#define STATUS_ON                       B11011
#define STATUS_OFF                      B11101
#define STATUS_REQUEST                  B11111

How I log the hacking on my computer

One day I decided that I had had enough of script kiddies and the like trying to hack my computer and so I was thinking how can I shame them....
Having never used twitter before and needing more challenges, I came up with the idea of sending out an automated stream in real time to twitter and so was born

This has worked out well so far.

I have been asked "how did I do it?" and so here goes.......

I installed rsyslog on to my computer and setup a new rule for auth logging.

The rule is as follows,
auth,authpriv.*                 ^/root/

This executes the wrapper ( on each auth event in the logger sending the data to it.

Next its that does the work sending information to a Perl twitter agent
echo ${message} >> /tw.log
filter1=`echo ${message}|grep -i invalid |grep user`
if [ $? -eq 0 ]
        echo " Invalid User" >> /tw.log
        datetime=`echo $filter1 |awk -F"localhost" '{print $1}'`
        field=`echo $filter1 |awk -F"]:" '{print $2}'`
        output=`echo $datetime $field`
        /root/ "${output}"

filter1=`echo ${message}|grep  "Did not receive identification string from" `
if [ $? -eq 0 ]
        echo "No Identification" >> /tw.log
       datetime=`echo $filter1 |awk -F"localhost" '{print $1}'`
        field=`echo $filter1 |awk -F"]:" '{print $2}'`
        output=`echo $datetime $field`
        /root/ "${output}"

filter1=`echo ${message}|grep  "Authentication failure for"`
if [ $? -eq 0 ]
        echo "Auth Failed" >> /tw.log
        datetime=`echo $filter1 |awk -F"localhost" '{print $1}'`
        field=`echo $filter1 |awk -F"PAM:" '{print $2}'`
        output=`echo $datetime $field`
        /root/ "${output}"

Last on the list is the which sends the filtered output to twitter (need to register to get consumer key and secret). The following was found on the net a long time ago and unfortunately it is not mine nor can I remember whose it is .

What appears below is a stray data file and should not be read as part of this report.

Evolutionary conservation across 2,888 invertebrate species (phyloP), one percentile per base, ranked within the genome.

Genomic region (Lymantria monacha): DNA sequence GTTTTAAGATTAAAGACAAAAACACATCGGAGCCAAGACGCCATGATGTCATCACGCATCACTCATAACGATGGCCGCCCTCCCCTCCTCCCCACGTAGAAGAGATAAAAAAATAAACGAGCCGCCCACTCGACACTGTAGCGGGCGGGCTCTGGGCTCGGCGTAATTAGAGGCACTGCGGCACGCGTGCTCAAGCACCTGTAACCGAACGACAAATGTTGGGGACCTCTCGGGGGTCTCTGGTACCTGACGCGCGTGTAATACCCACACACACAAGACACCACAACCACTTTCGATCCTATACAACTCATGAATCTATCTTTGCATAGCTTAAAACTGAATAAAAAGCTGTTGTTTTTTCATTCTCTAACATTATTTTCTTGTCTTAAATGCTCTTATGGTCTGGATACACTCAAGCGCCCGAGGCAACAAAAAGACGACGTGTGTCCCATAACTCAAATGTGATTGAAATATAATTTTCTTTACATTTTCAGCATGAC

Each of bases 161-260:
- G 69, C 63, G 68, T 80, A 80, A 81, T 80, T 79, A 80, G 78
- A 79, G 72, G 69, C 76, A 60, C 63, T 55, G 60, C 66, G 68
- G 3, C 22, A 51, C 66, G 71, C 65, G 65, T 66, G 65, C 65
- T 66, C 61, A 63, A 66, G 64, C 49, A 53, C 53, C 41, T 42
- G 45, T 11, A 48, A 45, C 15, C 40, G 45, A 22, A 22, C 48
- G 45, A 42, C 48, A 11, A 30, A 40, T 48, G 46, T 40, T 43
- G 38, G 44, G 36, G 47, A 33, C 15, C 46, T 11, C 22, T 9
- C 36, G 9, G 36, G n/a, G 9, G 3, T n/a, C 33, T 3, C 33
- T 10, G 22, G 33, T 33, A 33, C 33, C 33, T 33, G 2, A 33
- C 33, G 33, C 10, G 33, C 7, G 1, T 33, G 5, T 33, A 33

# Net::Twitter::Lite - OAuth desktop app example
# From what I can figure out, this code can only perform one operation
# ie, you can get a timeline or update but not both.
# Trying multiple actions results in "503 Bad Gateway" error.

use warnings;
use strict;

# You need to install all of these from CPAN
# along with dependencies (and having
# Bundle::CPAN installed will help)
# Data::Dumper is just for debugging.
# >sudo cpan
# cpan> install Net::Twitter::Lite
use Net::Twitter::Lite;
use File::Spec;
use File::HomeDir;
use Storable;
use Data::Dumper;

# You need to register for key and secret at
# They are private-ish, don't share.  Anyone using these values
# will show up as using your code.
my %consumer_tokens = (
  consumer_key    => 'consumer_key',
  consumer_secret => 'consumer_secret',

# $datafile = oauth_desktop.dat ($0 is program name)
# This will place the dat file in users HOME dir (/home/$user/.net_twitter_example.dat)
# each user needs a .dat file to authenticate.
my (undef, undef, $datafile) = File::Spec->splitpath($0);
my $home = File::HomeDir->my_data;
$datafile = File::Spec->catfile($home,".$datafile.dat");

my $nt = Net::Twitter::Lite->new(%consumer_tokens);
my $access_tokens = eval { retrieve($datafile) } || [];

if ( @$access_tokens ) {
else {
  my $auth_url = $nt->get_authorization_url;